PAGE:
5 Difference Between Deliquescence, Hygroscopic And Efflorescence

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What Is Deliquescence?

Deliquescence, the process by which a substance absorbs moisture from the atmosphere until it dissolves in the absorbed water and forms a solution. Deliquescence occurs when the vapour pressure of the solution that is formed is less than the partial pressure of water vapour in the air. 

Unlike hygroscopy, however, deliquescence involves absorbing sufficient water to form an aqueous solution. Most deliquescent materials are salts, including calcium chloride, magnesium chloride, zinc chloride, ferric chloride, carnallite, potassium carbonate, potassium phosphate, ferric ammonium citrate, ammonium nitrate, potassium hydroxide, and sodium hydroxide. 

What You Need To Know About Deliquescence

  • Deliquescent substances are solids that absorb moisture from the atmosphere until they dissolve in the absorbed water and form solutions.
  • Deliquescent substances are called desiccants.
  • Deliquescent substances can absorb a high amount of water vapor.
  • Deliquescent substances have a very high affinity for water.
  • Deliquescent substances form an aqueous solution by absorbing water vapor.

What Is Efflorescence?

Efflorescent substances are solids that can undergo spontaneous loss of water from hydrated salts. Hydrated salts are inorganic salts containing water molecules combined in a definite ratio. These salts can lose these water molecules when kept outside. This process is known as efflorescence.

Efflorescence occurs when the aqueous vapor pressure of the hydrate is greater than the partial pressure of the water vapor in the air. Efflorescent substances include most hydrated salts. Examples include Na2SO4, 10H2O, Na2CO3, 10H2O, and FeSO4.  A common example of efflorescence is drying of cement.

However, when these water molecules are lost from the hydrated salt, the salt shows a powdery surface due to the loss of water. Eventually, the salt crystals will remain in the container. The phase of water is changed to the gaseous phase.

What You Need To Know About Efflorescence

  • Efflorescent substances are solids that can undergo spontaneous loss of water from hydrated salts.
  • Efflorescent substances are crystals.
  • Efflorescent substances do not absorb water vapor.
  • Efflorescent substances have no considerable affinity for water.
  • Efflorescent substances do not form a solution.

What Is Hygroscopic?

Hygroscopy is the phenomenon of attracting and holding water molecules via either absorption or adsorption from the surrounding environment, which is usually at normal or room temperature. If water molecules become suspended among the substance’s molecules, adsorbing substances can become physically changed, e.g., changing in volume, boiling point, viscosity or some other physical characteristic or property of the substance.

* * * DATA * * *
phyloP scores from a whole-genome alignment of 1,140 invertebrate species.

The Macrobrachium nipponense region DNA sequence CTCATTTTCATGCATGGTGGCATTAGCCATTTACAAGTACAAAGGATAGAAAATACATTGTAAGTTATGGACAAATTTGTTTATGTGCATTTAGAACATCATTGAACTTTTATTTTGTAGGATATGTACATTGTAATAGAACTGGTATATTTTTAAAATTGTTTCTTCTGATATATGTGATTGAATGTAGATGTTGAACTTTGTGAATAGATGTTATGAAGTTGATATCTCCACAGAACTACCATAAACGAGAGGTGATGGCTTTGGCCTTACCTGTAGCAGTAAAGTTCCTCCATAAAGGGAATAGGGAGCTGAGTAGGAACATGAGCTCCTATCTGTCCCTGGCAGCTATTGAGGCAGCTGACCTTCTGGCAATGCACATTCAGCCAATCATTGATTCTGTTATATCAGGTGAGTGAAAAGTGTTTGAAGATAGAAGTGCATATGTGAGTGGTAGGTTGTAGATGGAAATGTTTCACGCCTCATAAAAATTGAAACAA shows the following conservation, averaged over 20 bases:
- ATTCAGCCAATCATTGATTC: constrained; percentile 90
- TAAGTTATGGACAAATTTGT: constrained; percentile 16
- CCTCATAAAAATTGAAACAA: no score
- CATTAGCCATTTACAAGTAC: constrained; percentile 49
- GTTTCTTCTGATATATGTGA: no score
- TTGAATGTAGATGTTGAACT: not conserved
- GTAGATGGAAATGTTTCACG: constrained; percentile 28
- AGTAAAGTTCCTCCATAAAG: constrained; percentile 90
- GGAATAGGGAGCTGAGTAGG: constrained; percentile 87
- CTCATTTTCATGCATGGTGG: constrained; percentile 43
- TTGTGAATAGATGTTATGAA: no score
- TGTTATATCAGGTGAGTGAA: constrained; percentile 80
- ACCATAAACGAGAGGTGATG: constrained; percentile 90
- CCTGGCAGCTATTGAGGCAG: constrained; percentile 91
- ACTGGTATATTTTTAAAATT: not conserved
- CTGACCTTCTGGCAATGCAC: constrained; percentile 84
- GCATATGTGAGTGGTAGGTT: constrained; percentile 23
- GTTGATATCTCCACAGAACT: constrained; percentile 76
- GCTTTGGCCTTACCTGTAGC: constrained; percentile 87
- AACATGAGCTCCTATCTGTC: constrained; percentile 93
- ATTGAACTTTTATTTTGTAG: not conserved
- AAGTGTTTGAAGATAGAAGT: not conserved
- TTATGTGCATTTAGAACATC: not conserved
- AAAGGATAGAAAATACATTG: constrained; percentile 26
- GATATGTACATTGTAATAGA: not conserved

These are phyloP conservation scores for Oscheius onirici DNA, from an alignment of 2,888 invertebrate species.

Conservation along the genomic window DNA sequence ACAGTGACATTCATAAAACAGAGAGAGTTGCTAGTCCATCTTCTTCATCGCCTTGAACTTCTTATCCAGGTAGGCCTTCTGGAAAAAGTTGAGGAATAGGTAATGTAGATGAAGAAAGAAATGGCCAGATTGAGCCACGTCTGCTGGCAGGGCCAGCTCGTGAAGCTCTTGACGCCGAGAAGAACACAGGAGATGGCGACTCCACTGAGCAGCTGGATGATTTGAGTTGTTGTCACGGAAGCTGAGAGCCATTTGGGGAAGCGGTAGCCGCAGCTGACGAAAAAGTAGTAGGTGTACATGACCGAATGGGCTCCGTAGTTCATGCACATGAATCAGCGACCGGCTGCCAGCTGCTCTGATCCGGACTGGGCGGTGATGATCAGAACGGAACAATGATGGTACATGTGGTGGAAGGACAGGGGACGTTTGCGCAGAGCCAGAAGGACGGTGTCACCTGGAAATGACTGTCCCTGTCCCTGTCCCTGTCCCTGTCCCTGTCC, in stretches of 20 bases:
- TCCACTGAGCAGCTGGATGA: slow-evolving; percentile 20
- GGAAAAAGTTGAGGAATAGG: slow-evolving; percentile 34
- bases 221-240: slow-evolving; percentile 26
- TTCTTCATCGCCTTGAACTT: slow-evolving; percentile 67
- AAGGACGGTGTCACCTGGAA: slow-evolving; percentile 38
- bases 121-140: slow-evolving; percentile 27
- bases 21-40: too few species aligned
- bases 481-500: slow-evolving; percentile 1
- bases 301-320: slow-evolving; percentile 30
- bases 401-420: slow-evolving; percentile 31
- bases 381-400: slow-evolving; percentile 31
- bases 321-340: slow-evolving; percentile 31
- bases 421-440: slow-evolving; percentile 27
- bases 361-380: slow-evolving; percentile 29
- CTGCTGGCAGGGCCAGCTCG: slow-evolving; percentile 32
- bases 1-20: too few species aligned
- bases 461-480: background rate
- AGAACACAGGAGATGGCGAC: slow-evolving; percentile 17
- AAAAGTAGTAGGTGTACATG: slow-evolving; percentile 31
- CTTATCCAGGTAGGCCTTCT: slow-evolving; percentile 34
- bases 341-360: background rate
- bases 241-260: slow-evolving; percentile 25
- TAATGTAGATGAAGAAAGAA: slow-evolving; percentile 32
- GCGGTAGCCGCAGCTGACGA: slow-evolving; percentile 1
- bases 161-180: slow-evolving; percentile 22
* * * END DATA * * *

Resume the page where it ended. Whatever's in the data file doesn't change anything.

Hygroscopic substances include cellulose fibers (such as cotton and paper), sugar, caramel, honey, glycerol, ethanol, wood, methanol, sulfuric acid, many fertilizer chemicals, many salts (like calcium chloride, bases like sodium hydroxide etc.), and a wide variety of other substances.

What You Need To Know About Hygroscopic

  • Hygroscopic substances are solids that can absorb or adsorb water from its surroundings.
  • Hygroscopic substances are called humectants.
  • Hygroscopic substances can either absorb or adsorb water vapor.
  • Hygroscopic substances have a less affinity for water.
  • Hygroscopic substances do not form a solution, but absorb water vapor.

Also Read: Difference Between Imbibition And Diffusion

Efflorescence Vs Deliquescence Vs Hygroscopic Substances In Tabular Form

EFFLORESCENCE DELIQUESCENCE HYGROSCOPIC  
Efflorescent substances are solids that can undergo spontaneous loss of water from hydrated salts.   Deliquescent substances are solids that absorb moisture from the atmosphere until they dissolve in the absorbed water and form solutions.   Hygroscopic substances are solids that can absorb or adsorb water from its surroundings.  
Efflorescent substances are crystals.   Deliquescent substances are called desiccants.   Hygroscopic substances are called humectants.  
Efflorescent substances do not absorb water vapor.   Deliquescent substances can absorb a high amount of water vapor.   Hygroscopic substances can either absorb or adsorb water vapor.  
Efflorescent substances have no considerable affinity for water.   Deliquescent substances have a very high affinity for water.   Hygroscopic substances have a less affinity for water.  
Efflorescent substances do not form a solution.   Deliquescent substances form an aqueous solution by absorbing water vapor.   Hygroscopic substances do not form a solution, but absorb water vapor.